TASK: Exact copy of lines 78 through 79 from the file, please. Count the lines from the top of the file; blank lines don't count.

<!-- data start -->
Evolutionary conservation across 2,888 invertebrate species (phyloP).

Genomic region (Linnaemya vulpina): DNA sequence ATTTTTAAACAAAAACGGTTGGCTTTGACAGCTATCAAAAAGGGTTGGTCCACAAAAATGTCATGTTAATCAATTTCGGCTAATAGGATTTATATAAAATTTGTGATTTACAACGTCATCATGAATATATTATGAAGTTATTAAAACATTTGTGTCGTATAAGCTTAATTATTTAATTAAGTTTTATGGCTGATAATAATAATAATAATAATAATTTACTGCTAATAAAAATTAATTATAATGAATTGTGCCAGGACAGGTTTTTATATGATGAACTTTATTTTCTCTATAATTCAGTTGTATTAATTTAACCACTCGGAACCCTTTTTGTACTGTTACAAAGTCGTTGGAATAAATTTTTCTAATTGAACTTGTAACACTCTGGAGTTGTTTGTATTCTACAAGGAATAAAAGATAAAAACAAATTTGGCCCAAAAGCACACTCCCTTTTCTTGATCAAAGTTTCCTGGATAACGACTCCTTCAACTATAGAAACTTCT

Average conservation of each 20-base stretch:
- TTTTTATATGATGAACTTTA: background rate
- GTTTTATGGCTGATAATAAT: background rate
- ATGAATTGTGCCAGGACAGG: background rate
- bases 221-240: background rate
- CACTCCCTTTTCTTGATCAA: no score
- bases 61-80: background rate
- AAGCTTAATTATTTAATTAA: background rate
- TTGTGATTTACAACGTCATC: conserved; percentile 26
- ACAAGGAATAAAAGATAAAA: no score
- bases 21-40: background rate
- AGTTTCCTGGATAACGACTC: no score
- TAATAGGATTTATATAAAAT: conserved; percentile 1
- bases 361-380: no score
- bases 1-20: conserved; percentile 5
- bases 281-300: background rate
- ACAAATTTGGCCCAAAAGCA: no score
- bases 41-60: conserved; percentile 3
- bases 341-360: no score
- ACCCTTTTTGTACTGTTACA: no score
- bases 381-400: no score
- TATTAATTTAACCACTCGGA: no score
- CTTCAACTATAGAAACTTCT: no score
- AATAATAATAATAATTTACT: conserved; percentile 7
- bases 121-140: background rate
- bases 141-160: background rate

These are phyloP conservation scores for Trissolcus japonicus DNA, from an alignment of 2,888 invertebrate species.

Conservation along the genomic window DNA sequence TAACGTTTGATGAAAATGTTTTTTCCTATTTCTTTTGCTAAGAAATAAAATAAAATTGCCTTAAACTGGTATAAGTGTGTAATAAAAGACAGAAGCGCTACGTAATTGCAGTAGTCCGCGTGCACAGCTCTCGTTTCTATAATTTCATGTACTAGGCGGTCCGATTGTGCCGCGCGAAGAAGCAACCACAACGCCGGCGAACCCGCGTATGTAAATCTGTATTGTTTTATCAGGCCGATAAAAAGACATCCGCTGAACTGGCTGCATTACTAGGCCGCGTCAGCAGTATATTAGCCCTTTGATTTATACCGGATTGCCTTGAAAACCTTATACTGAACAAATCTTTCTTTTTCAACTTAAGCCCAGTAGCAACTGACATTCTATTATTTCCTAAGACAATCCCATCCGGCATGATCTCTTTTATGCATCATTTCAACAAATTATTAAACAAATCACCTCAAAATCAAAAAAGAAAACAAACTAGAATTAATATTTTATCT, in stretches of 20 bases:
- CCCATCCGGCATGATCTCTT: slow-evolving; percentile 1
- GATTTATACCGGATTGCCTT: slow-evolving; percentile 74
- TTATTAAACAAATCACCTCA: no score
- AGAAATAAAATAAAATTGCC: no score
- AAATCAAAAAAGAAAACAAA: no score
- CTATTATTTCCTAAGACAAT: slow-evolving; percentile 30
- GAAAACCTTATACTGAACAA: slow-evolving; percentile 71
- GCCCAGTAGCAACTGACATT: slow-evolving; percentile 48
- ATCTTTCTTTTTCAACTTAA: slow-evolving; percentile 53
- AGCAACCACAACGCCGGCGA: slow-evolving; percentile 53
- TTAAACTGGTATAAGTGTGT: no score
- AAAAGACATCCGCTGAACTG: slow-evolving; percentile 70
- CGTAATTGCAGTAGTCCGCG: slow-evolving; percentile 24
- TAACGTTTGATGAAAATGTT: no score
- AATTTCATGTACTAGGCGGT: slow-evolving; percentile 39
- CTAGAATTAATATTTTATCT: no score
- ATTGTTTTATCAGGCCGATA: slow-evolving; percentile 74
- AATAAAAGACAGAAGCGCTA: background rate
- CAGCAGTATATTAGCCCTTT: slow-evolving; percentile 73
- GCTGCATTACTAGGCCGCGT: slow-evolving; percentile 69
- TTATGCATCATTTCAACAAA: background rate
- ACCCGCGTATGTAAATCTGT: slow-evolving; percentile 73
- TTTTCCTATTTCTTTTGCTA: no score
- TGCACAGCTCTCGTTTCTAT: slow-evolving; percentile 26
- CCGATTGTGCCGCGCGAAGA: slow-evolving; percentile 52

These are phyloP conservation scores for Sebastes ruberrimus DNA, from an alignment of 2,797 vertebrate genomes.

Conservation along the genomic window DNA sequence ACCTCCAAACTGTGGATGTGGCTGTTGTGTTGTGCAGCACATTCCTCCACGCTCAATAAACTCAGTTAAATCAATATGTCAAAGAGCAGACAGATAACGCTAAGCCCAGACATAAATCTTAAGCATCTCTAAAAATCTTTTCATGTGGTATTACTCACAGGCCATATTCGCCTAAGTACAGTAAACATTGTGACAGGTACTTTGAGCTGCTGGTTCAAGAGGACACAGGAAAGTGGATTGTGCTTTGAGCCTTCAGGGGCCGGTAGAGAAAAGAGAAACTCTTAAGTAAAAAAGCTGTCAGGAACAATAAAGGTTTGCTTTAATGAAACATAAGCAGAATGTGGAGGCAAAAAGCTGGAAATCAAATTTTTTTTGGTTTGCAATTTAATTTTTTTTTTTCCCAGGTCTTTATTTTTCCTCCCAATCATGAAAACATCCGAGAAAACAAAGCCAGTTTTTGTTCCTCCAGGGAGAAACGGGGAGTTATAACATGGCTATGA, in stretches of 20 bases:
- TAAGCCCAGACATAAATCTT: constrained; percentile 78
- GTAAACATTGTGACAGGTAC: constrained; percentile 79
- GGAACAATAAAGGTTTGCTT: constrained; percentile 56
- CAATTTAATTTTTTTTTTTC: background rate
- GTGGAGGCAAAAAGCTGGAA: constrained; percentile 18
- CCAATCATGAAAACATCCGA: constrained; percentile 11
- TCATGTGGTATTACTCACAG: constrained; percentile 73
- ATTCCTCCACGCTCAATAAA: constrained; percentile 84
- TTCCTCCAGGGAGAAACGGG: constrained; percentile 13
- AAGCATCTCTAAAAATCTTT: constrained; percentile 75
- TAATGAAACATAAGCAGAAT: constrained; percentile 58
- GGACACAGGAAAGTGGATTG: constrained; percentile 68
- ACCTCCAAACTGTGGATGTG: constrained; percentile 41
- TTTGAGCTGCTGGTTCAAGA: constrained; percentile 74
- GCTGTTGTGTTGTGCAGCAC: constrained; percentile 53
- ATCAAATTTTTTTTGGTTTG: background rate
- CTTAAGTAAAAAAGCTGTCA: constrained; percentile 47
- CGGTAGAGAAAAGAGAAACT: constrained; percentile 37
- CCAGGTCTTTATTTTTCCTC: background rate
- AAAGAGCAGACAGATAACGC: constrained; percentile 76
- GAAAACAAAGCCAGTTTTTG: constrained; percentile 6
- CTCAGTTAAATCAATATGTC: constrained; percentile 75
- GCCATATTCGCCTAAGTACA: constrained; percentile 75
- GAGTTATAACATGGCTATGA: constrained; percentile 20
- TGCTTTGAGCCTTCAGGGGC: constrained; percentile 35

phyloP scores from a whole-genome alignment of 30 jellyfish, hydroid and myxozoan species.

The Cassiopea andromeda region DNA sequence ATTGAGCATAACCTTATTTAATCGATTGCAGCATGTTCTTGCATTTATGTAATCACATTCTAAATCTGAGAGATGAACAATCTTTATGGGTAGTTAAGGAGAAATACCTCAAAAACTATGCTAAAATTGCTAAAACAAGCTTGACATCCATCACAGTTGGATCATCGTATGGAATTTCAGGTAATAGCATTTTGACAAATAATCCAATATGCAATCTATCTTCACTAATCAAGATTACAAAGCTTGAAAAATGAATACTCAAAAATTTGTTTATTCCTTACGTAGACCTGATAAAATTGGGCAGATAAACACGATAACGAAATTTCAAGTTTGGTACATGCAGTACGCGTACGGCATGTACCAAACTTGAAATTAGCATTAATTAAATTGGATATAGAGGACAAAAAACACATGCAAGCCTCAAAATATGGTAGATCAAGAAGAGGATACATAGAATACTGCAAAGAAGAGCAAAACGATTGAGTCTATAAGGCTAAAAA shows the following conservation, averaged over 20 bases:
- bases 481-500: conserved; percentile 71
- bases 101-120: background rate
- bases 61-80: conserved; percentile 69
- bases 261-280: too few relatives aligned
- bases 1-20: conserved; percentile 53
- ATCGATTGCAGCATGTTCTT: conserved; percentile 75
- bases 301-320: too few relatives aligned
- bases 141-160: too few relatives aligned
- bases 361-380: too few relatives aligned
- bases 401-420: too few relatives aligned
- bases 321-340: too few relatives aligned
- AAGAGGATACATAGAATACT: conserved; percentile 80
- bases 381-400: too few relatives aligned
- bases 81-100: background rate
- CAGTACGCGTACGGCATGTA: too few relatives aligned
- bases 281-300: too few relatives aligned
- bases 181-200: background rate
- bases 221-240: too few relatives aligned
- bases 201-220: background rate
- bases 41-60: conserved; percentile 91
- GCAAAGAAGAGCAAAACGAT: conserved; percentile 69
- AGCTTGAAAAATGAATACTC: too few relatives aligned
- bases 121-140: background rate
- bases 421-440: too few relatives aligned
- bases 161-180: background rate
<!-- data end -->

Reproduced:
- GAAAACAAAGCCAGTTTTTG: constrained; percentile 6
- CTCAGTTAAATCAATATGTC: constrained; percentile 75